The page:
The kinetoplastid protozoan spliced leader (SL) RNA is the common substrate pre-mRNA utilized in all trans-splicing reactions. Here we show by fluorescence in situ hybridization that the SL RNA is present in the cytoplasm of Leishmania tarentolae and Trypanosoma brucei. Treatment with the karyopherin-specific inhibitor leptomycin B was toxic to T. brucei and eliminated the cytoplasmic SL RNA, suggesting that cytoplasmic SL RNA was dependent on the nuclear exporter exportin 1 (XPO1). Ectopic expression of xpo1 with a C506S mutation in T. brucei conferred resistance to leptomycin B. A reduction in SL RNA 3′ extension removal and 5′ methylation of nucleotide U4 was observed in wild-type T. brucei treated with leptomycin B, suggesting that the cytoplasmic stage is necessary for SL RNA biogenesis. This study demonstrates spatial and mechanistic similarities between the posttranscriptional trafficking of the kinetoplastid protozoan SL RNA and the metazoan cis-spliceosomal small nuclear RNAs.
doi:10.1128/EC.2.2.222-230.2003
PMCID: PMC154853  PMID: 12684371
16.  Representing nested semantic information in a linear string of text using XML. 
XML has been widely adopted as an important data interchange language. The structure of XML enables sharing of data elements with variable degrees of nesting as long as the elements are grouped in a strict tree-like fashion. This requirement potentially restricts the usefulness of XML for marking up written text, which often includes features that do not properly nest within other features. We encountered this problem while marking up medical text with structured semantic information from a Natural Language Processor. Traditional approaches to this problem separate the structured information from the actual text mark up. This paper introduces an alternative solution, which tightly integrates the semantic structure with the text. The resulting XML markup preserves the linearity of the medical texts and can therefore be easily expanded with additional types of information.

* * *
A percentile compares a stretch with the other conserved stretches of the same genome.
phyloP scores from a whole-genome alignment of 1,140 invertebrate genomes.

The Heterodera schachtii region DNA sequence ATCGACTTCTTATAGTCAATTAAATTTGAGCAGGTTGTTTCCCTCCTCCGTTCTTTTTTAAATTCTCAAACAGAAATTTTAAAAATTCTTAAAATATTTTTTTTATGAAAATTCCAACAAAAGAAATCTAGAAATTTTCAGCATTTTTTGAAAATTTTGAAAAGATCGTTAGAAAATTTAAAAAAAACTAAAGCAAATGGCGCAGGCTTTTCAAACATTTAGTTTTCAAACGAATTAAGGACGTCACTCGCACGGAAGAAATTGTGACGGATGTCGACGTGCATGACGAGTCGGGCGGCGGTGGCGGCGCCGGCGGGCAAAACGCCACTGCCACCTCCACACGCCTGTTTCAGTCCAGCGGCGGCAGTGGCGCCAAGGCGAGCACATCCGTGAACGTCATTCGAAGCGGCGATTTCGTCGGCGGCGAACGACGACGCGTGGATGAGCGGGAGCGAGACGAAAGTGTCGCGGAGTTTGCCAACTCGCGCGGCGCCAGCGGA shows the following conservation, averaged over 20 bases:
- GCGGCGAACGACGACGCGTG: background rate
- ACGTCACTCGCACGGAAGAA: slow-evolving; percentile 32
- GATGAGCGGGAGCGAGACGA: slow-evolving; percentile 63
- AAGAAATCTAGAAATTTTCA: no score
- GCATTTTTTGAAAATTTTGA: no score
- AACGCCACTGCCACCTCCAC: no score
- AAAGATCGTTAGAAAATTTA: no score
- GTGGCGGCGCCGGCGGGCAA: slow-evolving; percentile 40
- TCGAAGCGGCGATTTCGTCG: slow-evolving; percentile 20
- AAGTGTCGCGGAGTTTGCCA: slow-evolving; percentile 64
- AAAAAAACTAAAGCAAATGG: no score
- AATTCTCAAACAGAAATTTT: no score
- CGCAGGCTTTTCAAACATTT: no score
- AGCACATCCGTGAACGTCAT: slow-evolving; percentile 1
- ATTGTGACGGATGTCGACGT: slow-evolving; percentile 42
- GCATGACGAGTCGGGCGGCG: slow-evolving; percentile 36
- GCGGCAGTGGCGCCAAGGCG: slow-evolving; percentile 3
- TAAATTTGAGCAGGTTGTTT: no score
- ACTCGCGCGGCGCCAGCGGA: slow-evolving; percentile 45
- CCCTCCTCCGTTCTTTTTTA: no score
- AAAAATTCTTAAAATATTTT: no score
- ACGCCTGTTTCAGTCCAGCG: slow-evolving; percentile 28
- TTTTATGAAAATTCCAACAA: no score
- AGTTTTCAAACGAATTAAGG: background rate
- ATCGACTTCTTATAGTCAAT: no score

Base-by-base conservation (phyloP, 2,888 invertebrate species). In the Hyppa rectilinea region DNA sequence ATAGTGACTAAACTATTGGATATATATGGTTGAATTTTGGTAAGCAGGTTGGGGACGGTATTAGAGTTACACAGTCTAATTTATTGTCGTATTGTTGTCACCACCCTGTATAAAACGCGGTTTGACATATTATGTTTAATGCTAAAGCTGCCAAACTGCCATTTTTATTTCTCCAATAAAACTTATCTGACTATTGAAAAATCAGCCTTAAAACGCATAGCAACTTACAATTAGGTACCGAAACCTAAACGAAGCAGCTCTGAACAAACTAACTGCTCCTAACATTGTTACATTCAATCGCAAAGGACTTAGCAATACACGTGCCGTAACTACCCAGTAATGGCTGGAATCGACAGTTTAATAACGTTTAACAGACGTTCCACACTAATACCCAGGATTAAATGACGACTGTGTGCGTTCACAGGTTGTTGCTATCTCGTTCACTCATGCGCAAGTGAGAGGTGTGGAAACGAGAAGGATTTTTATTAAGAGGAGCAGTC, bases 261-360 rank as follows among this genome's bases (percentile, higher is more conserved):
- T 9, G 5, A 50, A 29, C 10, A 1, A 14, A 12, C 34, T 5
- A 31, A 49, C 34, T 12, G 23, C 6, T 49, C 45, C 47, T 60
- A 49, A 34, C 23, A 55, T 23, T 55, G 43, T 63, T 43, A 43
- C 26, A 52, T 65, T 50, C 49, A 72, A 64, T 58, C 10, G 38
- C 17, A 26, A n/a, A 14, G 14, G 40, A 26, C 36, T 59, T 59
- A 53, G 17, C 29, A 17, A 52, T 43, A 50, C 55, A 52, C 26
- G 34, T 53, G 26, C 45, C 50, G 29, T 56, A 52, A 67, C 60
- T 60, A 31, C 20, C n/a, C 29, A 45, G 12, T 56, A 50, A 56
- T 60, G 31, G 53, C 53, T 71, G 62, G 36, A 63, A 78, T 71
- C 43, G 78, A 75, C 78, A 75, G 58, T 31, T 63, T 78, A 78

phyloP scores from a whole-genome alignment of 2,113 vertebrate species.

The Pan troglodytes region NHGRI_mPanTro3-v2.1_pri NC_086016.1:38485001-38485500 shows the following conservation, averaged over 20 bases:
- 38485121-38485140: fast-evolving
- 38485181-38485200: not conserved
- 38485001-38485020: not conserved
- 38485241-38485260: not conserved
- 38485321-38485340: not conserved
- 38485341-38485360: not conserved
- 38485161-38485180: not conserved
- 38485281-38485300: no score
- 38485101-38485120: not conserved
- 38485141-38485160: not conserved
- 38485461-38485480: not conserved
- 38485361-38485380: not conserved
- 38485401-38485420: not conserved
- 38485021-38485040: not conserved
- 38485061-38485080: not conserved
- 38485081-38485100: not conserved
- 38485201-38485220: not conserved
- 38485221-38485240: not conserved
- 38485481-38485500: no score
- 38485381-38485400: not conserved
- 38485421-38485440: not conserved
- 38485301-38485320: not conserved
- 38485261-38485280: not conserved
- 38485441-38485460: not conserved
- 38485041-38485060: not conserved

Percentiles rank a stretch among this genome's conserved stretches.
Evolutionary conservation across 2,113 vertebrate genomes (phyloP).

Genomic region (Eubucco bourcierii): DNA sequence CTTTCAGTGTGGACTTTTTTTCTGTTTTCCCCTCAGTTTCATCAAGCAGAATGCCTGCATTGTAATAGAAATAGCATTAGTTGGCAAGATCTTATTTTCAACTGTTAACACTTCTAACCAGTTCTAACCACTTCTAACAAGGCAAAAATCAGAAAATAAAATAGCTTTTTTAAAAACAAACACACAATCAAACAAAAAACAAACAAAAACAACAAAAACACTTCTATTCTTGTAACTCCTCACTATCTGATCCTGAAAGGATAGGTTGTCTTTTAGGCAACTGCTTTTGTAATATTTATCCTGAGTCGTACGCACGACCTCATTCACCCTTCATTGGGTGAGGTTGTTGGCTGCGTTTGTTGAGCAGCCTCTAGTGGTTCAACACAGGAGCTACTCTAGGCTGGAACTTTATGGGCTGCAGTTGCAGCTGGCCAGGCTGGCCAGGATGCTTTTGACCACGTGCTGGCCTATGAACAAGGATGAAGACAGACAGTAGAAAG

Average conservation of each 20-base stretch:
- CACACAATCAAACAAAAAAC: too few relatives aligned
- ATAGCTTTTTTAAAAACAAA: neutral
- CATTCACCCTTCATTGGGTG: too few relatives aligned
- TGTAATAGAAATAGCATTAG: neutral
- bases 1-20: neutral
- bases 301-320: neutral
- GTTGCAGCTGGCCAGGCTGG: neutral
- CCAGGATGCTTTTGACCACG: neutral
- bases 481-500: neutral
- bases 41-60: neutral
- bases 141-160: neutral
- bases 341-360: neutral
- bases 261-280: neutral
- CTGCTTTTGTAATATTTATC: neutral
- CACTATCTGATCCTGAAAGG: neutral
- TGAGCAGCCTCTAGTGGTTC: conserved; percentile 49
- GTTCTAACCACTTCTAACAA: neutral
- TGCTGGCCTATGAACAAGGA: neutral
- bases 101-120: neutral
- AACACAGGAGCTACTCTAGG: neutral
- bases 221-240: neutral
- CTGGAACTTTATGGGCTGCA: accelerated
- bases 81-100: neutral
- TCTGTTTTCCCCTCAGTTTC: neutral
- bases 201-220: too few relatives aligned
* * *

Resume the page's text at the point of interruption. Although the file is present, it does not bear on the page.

PMCID: PMC2244450  PMID: 12463856
18.  Transcription Termination and 3′-End Processing of the Spliced Leader RNA in Kinetoplastids 
Molecular and Cellular Biology  1999;19(2):1595-1604.
Addition of a 39-nucleotide (nt) spliced leader (SL) by trans splicing is a basic requirement for all trypanosome nuclear mRNAs. The SL RNA in Leishmania tarentolae is a 96-nt precursor transcript synthesized by a polymerase that resembles polymerase II most closely. To analyze SL RNA genesis, we mutated SL RNA intron structures and sequence elements: stem-loops II and III, the Sm-binding site, and the downstream T tract. Using an exon-tagged SL RNA gene, we examined the phenotypes produced by a second-site 10-bp linker scan mutagenic series and directed mutagenesis. Here we report that transcription is terminated by the T tract, which is common to the 3′ end of all kinetoplastid SL RNA genes, and that more than six T’s are required for efficient termination in vivo. We describe mutants whose SL RNAs end in the T tract or appear to lack efficient termination but can generate wild-type 3′ ends. Transcriptionally active nuclear extracts show staggered products in the T tract, directed by eight or more T’s. The in vivo and in vitro data suggest that SL RNA transcription termination is staggered in the T tract and is followed by nucleolytic processing to generate the mature 3′ end. We show that the Sm-binding site and stem-loop III structures are necessary for correct 3′-end formation. Thus, we have defined the transcription termination element for the SL RNA gene. The termination mechanism differs from that of vertebrate small nuclear RNA genes and the SL RNA homologue in Ascaris.
PMCID: PMC116087  PMID: 9891092
19.  Three Small Nucleolar RNAs Identified from the Spliced Leader-Associated RNA Locus in Kinetoplastid Protozoans 
Molecular and Cellular Biology  1998;18(8):4409-4417.